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In my book the following statement was written and I didn't understand it well. Can anyone explain it in a more simple way?

Figure 11-6 suggests another way to look at the rolling motion of a wheel - namely as pure rotation about an axis that always extends through the point,P where the wheel contacts the street as the wheel moves. We consider the rolling motion to be pure rotation about an axis passing through point P and perpendicular to the plane of the figure.

I don't understand how the rolling motion of wheel which is the combination of translational and rotational motion of wheel can be expressed as pure rotation about an axis that always extends through the point,P where the wheel contacts the street as the wheel moves?

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  • $\begingroup$ Do you happen to have the figure available to see? $\endgroup$ – Involutius Jan 17 '15 at 14:41
  • $\begingroup$ @KnowledgeisFdotv I don't know how to create those figures, if I had known that I would have added it along with the question. $\endgroup$ – pcforgeek Jan 17 '15 at 15:29
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The point of contact of the wheel with the street is actually stationary, provided the wheel does not slip. This is due to assuming the friction the street exerts on the wheel at the point of contact is sufficiently high.

However, this is only true for a particular instance! The very next moment, the point of contact, P, is no longer is contact with the street, and a new point of contact is elected. That is to say, the point of contact is not a real point on either the wheel or the street over an finite period of time. Basically, the wheel is in pure rotation about P, but only in that instant in time. If it were in pure rotation about P continually, the axis would not move, and the wheel would orbit into and out of the ground about that point, which is rather physically impossible.

Because P is instantaneously stationary, P is the instantaneous centre of rotation, and hence, there is instantaneous pure rotation about P.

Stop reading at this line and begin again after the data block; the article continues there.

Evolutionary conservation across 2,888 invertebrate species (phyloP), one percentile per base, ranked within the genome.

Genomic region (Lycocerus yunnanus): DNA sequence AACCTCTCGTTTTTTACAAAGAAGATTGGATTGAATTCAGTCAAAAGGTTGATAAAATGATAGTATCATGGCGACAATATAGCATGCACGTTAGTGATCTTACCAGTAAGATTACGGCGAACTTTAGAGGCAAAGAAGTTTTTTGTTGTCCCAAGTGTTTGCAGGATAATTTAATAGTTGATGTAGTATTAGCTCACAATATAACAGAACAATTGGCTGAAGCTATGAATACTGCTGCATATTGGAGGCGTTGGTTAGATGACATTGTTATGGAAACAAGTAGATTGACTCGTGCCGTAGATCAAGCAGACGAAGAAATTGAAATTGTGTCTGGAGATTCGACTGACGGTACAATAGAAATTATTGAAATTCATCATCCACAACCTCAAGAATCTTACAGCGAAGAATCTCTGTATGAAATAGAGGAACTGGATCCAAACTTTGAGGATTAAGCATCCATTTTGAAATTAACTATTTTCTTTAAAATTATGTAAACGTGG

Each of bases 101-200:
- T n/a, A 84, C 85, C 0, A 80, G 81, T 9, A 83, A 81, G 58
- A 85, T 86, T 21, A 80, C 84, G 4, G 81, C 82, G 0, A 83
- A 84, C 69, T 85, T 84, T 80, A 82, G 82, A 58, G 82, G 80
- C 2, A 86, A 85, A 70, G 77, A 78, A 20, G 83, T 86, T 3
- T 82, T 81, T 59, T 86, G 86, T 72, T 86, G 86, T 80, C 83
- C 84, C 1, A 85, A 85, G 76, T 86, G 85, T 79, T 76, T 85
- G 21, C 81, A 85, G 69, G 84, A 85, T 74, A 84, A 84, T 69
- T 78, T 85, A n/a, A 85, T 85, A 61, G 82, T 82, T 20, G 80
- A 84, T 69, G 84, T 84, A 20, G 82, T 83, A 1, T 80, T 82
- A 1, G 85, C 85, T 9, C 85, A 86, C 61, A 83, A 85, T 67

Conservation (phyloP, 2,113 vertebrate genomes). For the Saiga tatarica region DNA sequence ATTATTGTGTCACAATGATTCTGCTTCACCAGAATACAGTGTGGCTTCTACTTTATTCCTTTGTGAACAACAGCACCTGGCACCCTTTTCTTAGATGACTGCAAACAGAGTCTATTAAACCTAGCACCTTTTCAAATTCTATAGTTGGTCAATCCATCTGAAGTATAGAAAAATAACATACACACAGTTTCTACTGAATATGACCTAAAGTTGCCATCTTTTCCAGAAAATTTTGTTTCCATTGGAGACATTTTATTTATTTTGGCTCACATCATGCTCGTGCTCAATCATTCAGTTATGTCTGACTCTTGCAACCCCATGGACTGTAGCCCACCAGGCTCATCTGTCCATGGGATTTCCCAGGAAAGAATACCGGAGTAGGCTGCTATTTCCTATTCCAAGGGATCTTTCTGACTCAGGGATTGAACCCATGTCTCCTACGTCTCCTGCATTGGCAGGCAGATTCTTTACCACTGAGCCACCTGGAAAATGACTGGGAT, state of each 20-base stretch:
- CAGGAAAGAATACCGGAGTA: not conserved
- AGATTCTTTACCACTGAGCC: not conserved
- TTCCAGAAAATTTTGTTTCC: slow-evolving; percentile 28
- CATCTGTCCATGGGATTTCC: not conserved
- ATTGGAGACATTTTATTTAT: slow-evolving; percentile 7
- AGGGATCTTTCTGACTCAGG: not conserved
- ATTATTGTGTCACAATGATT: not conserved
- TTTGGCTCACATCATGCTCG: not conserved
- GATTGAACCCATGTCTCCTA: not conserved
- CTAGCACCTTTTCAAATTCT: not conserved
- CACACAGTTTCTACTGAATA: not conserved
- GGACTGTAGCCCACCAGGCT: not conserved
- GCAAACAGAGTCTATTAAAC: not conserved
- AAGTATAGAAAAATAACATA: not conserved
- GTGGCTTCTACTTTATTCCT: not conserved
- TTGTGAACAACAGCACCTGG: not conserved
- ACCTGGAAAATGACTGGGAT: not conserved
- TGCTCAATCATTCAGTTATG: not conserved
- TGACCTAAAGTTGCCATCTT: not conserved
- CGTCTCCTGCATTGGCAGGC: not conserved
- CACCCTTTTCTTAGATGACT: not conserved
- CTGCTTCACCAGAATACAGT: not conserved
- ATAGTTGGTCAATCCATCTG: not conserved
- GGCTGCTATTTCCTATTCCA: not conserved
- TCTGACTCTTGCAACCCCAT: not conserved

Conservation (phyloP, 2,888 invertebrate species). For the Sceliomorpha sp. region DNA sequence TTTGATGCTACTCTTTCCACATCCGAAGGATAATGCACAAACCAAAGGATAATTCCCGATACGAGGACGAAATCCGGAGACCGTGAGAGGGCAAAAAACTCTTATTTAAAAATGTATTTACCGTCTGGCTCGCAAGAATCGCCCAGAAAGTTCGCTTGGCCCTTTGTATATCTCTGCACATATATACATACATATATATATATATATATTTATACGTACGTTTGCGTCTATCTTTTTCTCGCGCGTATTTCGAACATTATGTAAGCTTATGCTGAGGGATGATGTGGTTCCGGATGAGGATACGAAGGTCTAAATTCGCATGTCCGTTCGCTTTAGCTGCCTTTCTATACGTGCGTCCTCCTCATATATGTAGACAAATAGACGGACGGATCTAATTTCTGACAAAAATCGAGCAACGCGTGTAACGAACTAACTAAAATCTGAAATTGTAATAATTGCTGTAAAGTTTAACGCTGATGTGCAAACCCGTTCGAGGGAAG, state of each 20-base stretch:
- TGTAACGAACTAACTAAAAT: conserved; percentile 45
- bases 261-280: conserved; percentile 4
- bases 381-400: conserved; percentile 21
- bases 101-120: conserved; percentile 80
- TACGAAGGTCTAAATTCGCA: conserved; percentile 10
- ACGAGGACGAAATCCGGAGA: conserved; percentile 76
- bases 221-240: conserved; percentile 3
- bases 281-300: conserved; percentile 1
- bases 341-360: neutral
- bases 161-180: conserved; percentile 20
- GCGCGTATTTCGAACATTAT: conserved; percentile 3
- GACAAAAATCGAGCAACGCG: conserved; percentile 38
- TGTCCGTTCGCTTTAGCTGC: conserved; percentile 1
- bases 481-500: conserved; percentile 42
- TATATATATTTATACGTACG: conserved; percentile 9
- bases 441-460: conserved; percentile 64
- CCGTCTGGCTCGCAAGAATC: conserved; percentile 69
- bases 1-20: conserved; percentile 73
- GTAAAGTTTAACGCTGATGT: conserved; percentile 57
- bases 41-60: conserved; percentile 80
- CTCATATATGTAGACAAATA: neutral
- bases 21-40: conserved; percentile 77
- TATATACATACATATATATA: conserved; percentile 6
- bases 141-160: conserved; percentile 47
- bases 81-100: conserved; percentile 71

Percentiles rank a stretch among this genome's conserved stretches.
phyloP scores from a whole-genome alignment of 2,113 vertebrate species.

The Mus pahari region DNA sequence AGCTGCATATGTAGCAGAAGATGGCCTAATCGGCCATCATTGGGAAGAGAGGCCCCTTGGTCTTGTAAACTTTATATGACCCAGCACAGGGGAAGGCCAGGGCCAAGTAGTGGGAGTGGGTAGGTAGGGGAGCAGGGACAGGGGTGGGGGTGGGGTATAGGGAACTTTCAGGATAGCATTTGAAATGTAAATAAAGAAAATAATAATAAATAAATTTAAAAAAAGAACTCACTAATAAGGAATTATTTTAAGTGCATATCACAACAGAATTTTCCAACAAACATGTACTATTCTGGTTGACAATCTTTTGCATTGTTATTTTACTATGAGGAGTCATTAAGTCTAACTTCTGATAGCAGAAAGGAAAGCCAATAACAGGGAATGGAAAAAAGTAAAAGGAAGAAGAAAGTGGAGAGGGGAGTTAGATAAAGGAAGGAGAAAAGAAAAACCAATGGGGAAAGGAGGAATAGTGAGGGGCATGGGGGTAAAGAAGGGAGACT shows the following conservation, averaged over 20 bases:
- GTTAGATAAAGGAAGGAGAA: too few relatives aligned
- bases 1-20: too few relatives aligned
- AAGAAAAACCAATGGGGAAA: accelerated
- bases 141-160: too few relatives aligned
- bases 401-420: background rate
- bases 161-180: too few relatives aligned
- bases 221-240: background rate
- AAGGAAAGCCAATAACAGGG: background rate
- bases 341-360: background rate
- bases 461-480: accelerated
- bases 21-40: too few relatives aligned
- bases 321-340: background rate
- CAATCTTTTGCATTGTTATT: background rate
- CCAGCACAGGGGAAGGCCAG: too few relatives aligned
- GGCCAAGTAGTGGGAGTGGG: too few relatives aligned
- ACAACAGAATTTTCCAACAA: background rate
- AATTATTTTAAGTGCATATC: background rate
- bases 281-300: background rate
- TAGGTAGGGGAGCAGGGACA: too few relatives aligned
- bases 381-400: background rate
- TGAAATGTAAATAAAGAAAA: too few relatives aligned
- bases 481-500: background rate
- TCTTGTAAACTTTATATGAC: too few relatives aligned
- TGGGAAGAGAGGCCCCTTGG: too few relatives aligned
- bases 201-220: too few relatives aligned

In my opinion, one of the best ways to visualise the point P being stationary for a certain point in time is to consider the velocities of points on the wheel, and to consider them as two components: the component of velocity that is due to the translative motion of the wheel, and the component of velocity due to the wheels rotation. Then, add the components. Here is a diagram illustrating that:

enter image description here enter image description here enter image description here

Note how the actual velocities of points on the wheel are perpendicular to the line connecting that point and the point of contact. Hence, the wheel is (instantaneously) in pure rotation about the point of contact.

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  • $\begingroup$ Your diagrams assume a nonzero initial translational velocity, though. I have always had trouble understanding how a torque on a stationary wheel (with tire) produces a lateral translation, and the "rolling as pure rotation" perspective is the closest thing I've discovered to explaining it. Do you have a better explanation? $\endgroup$ – BlueBomber Apr 11 '17 at 18:34
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This is the crux of Euler's rotation theorem. Per this theorem, the instantaneous motion of a rigid body in two or three dimensional space can always be described as a pure rotation about some point. This theorem is provably true in two or three dimensional Euclidean space (but only in two or three dimensional Euclidean space). We appear to live in three dimensional Euclidean space, so long as you ignore relativistic effects.

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    $\begingroup$ The Wikipedia article that you link to doesn't support your statement (since instead of discussing instantaneous motion, it discusses total displacement over a finite time with the restriction that "a point on the rigid body remains fixed"). And your statement is not quite correct as presented, since rectilinear motion cannot be so described. $\endgroup$ – ruakh Jan 17 '15 at 17:32

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